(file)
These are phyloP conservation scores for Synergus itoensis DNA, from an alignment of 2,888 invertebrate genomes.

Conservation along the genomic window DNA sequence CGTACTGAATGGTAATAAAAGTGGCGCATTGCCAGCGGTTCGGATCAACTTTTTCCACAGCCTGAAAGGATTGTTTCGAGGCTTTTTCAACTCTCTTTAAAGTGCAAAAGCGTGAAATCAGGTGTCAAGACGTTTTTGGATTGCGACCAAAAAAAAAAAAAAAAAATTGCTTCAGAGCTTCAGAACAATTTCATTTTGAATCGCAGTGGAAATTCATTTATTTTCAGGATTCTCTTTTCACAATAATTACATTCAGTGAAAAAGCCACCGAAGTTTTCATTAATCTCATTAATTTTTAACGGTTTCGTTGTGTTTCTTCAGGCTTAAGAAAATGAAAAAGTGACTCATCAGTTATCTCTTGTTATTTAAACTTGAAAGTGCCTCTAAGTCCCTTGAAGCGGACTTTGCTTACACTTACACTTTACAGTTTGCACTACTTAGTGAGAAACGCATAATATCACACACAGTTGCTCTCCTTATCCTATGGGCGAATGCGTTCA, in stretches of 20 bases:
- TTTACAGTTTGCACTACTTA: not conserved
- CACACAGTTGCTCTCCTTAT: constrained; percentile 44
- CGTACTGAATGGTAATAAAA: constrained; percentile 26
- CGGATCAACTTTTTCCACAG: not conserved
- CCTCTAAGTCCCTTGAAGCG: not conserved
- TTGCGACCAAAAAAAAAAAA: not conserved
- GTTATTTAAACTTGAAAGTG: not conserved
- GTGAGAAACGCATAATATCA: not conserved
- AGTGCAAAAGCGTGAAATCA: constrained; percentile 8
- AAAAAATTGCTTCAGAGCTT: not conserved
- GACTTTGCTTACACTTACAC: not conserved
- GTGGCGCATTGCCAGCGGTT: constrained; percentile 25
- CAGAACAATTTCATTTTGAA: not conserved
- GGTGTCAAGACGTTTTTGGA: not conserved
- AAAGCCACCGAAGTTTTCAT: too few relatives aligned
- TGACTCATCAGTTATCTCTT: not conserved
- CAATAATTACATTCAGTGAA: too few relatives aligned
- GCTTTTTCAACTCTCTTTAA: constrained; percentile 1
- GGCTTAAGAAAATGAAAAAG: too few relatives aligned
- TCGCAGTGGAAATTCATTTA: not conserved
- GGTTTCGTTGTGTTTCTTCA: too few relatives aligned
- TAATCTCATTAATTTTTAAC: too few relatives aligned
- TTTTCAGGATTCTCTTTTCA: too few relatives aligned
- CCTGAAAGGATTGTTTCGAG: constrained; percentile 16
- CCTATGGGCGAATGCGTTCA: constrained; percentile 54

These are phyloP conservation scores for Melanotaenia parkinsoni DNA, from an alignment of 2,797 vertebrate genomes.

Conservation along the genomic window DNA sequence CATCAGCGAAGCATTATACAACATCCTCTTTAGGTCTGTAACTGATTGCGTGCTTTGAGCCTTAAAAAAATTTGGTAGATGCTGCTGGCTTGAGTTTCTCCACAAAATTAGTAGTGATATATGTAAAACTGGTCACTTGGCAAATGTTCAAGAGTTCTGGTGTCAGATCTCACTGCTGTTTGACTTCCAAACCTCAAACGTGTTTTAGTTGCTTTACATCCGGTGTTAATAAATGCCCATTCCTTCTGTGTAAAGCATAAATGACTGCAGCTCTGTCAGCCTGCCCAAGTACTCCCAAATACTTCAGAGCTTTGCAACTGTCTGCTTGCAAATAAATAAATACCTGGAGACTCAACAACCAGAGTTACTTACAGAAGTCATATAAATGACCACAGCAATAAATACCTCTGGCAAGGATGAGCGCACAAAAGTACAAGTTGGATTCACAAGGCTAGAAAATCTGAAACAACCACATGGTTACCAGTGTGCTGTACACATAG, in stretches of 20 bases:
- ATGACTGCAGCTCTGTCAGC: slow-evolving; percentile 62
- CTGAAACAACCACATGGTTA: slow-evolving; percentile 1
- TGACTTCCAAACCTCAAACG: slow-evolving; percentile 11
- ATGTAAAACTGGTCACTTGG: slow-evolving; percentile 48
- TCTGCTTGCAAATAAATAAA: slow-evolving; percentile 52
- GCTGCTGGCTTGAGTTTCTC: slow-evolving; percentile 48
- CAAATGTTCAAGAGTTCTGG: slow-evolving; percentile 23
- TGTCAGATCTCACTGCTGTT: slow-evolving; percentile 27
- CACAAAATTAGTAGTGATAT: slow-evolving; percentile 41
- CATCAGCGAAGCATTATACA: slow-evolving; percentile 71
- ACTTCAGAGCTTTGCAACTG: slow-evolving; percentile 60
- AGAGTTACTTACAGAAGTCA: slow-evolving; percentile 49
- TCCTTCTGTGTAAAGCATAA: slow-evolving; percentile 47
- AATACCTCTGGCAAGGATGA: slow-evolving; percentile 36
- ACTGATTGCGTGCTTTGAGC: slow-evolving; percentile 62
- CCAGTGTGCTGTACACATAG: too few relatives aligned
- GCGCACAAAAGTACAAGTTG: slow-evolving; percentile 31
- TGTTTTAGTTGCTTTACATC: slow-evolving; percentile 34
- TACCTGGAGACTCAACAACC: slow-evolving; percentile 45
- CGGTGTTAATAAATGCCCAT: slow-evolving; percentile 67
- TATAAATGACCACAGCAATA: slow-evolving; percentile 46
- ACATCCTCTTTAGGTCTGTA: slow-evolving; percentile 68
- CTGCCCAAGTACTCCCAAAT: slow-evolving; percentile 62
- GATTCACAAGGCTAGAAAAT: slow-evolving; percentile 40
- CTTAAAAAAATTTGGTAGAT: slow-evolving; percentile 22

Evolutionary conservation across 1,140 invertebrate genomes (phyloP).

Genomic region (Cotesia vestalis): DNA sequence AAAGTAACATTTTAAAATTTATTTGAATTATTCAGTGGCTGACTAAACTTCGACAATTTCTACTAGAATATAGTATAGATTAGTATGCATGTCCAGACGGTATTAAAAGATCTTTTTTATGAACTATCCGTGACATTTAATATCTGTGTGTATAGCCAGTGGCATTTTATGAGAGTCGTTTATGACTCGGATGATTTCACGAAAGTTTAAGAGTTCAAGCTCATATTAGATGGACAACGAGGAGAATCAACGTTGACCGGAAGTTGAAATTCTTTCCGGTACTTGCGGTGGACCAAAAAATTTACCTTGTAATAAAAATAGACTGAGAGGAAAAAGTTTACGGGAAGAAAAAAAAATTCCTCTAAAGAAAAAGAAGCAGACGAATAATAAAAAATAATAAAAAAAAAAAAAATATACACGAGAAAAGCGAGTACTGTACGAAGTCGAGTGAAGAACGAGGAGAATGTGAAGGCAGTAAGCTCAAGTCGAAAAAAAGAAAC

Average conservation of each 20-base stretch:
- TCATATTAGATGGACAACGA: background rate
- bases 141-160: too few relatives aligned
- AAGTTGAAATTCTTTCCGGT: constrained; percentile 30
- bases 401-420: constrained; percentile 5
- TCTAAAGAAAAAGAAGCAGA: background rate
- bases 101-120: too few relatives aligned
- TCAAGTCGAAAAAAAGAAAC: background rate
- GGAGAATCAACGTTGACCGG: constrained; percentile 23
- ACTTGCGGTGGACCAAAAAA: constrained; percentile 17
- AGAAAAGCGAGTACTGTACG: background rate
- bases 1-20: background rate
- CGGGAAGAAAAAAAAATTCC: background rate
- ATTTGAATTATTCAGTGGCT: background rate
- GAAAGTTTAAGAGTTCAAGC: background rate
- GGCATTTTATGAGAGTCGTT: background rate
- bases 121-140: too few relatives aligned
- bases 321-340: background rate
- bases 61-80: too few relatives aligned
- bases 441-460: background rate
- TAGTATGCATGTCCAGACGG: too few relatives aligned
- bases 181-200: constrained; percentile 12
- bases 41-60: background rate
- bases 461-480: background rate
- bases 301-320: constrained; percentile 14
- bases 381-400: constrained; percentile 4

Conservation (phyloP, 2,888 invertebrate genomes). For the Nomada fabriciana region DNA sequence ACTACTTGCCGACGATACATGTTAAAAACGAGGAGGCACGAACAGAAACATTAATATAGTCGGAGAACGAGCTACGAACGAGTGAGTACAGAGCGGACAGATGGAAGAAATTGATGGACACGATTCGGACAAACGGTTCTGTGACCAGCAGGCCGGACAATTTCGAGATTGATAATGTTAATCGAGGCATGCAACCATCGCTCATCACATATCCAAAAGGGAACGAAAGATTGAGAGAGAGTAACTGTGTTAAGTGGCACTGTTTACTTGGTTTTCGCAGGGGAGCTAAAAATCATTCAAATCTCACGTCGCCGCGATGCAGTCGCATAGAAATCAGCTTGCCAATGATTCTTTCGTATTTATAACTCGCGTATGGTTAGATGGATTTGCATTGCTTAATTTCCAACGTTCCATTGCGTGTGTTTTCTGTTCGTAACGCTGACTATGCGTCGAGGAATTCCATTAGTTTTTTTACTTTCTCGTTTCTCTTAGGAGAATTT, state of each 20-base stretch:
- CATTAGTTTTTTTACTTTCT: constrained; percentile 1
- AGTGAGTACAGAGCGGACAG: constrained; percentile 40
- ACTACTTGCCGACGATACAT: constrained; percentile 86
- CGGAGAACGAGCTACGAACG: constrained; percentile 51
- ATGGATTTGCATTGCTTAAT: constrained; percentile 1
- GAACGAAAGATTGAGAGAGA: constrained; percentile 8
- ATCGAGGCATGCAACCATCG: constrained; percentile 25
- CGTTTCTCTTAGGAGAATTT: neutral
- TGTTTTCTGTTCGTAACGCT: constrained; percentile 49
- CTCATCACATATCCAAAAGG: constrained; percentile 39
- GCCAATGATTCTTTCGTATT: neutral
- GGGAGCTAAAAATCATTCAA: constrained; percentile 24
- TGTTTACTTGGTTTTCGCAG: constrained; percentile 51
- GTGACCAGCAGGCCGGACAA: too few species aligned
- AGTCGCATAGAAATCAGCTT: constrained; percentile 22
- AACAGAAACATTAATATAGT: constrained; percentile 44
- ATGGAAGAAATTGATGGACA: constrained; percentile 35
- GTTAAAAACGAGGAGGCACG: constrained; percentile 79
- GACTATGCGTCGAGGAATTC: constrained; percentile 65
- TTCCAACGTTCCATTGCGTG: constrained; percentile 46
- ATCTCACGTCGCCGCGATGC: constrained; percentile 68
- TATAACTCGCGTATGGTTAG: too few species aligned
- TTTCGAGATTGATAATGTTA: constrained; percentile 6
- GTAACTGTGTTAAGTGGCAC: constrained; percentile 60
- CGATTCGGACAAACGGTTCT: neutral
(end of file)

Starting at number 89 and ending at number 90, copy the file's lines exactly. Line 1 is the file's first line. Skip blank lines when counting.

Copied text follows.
- GAACGAAAGATTGAGAGAGA: constrained; percentile 8
- ATCGAGGCATGCAACCATCG: constrained; percentile 25